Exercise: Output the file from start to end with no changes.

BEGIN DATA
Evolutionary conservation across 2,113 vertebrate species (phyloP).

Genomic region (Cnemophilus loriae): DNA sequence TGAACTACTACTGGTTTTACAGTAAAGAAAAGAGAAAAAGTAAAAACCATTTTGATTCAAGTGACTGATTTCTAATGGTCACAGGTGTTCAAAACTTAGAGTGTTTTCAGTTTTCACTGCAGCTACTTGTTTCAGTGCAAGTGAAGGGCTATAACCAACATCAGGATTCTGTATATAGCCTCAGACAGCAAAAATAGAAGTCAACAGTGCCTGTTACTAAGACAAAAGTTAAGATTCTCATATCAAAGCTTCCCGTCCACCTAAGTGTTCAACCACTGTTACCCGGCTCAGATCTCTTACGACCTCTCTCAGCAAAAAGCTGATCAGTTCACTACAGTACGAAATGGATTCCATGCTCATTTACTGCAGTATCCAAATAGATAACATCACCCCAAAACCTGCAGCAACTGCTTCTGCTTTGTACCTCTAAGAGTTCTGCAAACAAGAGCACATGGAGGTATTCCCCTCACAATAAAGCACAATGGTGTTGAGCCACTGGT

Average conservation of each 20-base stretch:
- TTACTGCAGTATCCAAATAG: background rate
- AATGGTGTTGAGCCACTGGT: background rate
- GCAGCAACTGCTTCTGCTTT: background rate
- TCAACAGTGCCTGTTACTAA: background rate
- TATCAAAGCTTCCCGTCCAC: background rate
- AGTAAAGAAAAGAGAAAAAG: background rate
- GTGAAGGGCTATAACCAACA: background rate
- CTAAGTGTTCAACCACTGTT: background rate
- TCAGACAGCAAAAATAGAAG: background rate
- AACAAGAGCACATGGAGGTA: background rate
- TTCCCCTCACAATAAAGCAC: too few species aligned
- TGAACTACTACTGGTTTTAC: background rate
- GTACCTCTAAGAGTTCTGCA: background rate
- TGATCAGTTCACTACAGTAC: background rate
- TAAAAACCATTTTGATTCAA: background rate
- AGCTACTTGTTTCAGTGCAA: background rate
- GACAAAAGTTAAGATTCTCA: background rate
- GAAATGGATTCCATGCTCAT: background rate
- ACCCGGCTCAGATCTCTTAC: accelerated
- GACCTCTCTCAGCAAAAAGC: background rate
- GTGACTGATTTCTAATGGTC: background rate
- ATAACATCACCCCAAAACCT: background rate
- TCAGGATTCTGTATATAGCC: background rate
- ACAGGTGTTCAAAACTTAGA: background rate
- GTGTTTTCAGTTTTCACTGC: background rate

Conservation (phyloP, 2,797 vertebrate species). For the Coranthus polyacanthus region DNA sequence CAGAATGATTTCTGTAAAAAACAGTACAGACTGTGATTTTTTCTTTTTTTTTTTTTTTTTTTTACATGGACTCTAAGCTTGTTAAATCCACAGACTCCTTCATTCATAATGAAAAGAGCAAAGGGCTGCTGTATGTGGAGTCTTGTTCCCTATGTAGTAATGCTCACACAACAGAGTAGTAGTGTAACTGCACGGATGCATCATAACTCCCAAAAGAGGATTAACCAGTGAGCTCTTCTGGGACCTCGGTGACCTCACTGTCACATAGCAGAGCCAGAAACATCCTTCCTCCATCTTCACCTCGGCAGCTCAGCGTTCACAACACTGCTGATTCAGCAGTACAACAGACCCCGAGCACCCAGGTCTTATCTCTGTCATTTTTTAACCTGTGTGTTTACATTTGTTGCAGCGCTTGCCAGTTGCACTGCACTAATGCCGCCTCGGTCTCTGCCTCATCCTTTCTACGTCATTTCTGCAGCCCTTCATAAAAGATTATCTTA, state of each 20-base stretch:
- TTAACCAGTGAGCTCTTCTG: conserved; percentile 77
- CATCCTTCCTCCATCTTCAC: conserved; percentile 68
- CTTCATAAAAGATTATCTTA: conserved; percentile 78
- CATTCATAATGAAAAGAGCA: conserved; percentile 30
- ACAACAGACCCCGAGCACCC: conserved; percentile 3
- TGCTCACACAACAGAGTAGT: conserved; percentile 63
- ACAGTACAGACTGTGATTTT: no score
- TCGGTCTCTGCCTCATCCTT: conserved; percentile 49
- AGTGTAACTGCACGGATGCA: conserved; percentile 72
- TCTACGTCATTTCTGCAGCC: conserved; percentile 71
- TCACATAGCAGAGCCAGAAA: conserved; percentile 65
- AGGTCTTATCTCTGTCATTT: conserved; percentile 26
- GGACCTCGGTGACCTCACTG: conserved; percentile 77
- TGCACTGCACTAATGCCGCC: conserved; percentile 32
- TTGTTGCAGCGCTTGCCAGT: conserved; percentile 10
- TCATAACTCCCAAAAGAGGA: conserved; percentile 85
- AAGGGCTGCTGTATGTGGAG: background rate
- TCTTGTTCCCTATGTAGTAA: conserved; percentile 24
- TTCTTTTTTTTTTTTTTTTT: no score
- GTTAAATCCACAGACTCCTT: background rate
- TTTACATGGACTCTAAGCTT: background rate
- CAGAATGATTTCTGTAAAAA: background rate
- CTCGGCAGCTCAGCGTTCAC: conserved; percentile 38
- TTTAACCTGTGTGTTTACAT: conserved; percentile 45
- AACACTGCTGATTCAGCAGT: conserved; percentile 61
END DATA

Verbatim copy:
Evolutionary conservation across 2,113 vertebrate species (phyloP).

Genomic region (Cnemophilus loriae): DNA sequence TGAACTACTACTGGTTTTACAGTAAAGAAAAGAGAAAAAGTAAAAACCATTTTGATTCAAGTGACTGATTTCTAATGGTCACAGGTGTTCAAAACTTAGAGTGTTTTCAGTTTTCACTGCAGCTACTTGTTTCAGTGCAAGTGAAGGGCTATAACCAACATCAGGATTCTGTATATAGCCTCAGACAGCAAAAATAGAAGTCAACAGTGCCTGTTACTAAGACAAAAGTTAAGATTCTCATATCAAAGCTTCCCGTCCACCTAAGTGTTCAACCACTGTTACCCGGCTCAGATCTCTTACGACCTCTCTCAGCAAAAAGCTGATCAGTTCACTACAGTACGAAATGGATTCCATGCTCATTTACTGCAGTATCCAAATAGATAACATCACCCCAAAACCTGCAGCAACTGCTTCTGCTTTGTACCTCTAAGAGTTCTGCAAACAAGAGCACATGGAGGTATTCCCCTCACAATAAAGCACAATGGTGTTGAGCCACTGGT

Average conservation of each 20-base stretch:
- TTACTGCAGTATCCAAATAG: background rate
- AATGGTGTTGAGCCACTGGT: background rate
- GCAGCAACTGCTTCTGCTTT: background rate
- TCAACAGTGCCTGTTACTAA: background rate
- TATCAAAGCTTCCCGTCCAC: background rate
- AGTAAAGAAAAGAGAAAAAG: background rate
- GTGAAGGGCTATAACCAACA: background rate
- CTAAGTGTTCAACCACTGTT: background rate
- TCAGACAGCAAAAATAGAAG: background rate
- AACAAGAGCACATGGAGGTA: background rate
- TTCCCCTCACAATAAAGCAC: too few species aligned
- TGAACTACTACTGGTTTTAC: background rate
- GTACCTCTAAGAGTTCTGCA: background rate
- TGATCAGTTCACTACAGTAC: background rate
- TAAAAACCATTTTGATTCAA: background rate
- AGCTACTTGTTTCAGTGCAA: background rate
- GACAAAAGTTAAGATTCTCA: background rate
- GAAATGGATTCCATGCTCAT: background rate
- ACCCGGCTCAGATCTCTTAC: accelerated
- GACCTCTCTCAGCAAAAAGC: background rate
- GTGACTGATTTCTAATGGTC: background rate
- ATAACATCACCCCAAAACCT: background rate
- TCAGGATTCTGTATATAGCC: background rate
- ACAGGTGTTCAAAACTTAGA: background rate
- GTGTTTTCAGTTTTCACTGC: background rate

Conservation (phyloP, 2,797 vertebrate species). For the Coranthus polyacanthus region DNA sequence CAGAATGATTTCTGTAAAAAACAGTACAGACTGTGATTTTTTCTTTTTTTTTTTTTTTTTTTTACATGGACTCTAAGCTTGTTAAATCCACAGACTCCTTCATTCATAATGAAAAGAGCAAAGGGCTGCTGTATGTGGAGTCTTGTTCCCTATGTAGTAATGCTCACACAACAGAGTAGTAGTGTAACTGCACGGATGCATCATAACTCCCAAAAGAGGATTAACCAGTGAGCTCTTCTGGGACCTCGGTGACCTCACTGTCACATAGCAGAGCCAGAAACATCCTTCCTCCATCTTCACCTCGGCAGCTCAGCGTTCACAACACTGCTGATTCAGCAGTACAACAGACCCCGAGCACCCAGGTCTTATCTCTGTCATTTTTTAACCTGTGTGTTTACATTTGTTGCAGCGCTTGCCAGTTGCACTGCACTAATGCCGCCTCGGTCTCTGCCTCATCCTTTCTACGTCATTTCTGCAGCCCTTCATAAAAGATTATCTTA, state of each 20-base stretch:
- TTAACCAGTGAGCTCTTCTG: conserved; percentile 77
- CATCCTTCCTCCATCTTCAC: conserved; percentile 68
- CTTCATAAAAGATTATCTTA: conserved; percentile 78
- CATTCATAATGAAAAGAGCA: conserved; percentile 30
- ACAACAGACCCCGAGCACCC: conserved; percentile 3
- TGCTCACACAACAGAGTAGT: conserved; percentile 63
- ACAGTACAGACTGTGATTTT: no score
- TCGGTCTCTGCCTCATCCTT: conserved; percentile 49
- AGTGTAACTGCACGGATGCA: conserved; percentile 72
- TCTACGTCATTTCTGCAGCC: conserved; percentile 71
- TCACATAGCAGAGCCAGAAA: conserved; percentile 65
- AGGTCTTATCTCTGTCATTT: conserved; percentile 26
- GGACCTCGGTGACCTCACTG: conserved; percentile 77
- TGCACTGCACTAATGCCGCC: conserved; percentile 32
- TTGTTGCAGCGCTTGCCAGT: conserved; percentile 10
- TCATAACTCCCAAAAGAGGA: conserved; percentile 85
- AAGGGCTGCTGTATGTGGAG: background rate
- TCTTGTTCCCTATGTAGTAA: conserved; percentile 24
- TTCTTTTTTTTTTTTTTTTT: no score
- GTTAAATCCACAGACTCCTT: background rate
- TTTACATGGACTCTAAGCTT: background rate
- CAGAATGATTTCTGTAAAAA: background rate
- CTCGGCAGCTCAGCGTTCAC: conserved; percentile 38
- TTTAACCTGTGTGTTTACAT: conserved; percentile 45
- AACACTGCTGATTCAGCAGT: conserved; percentile 61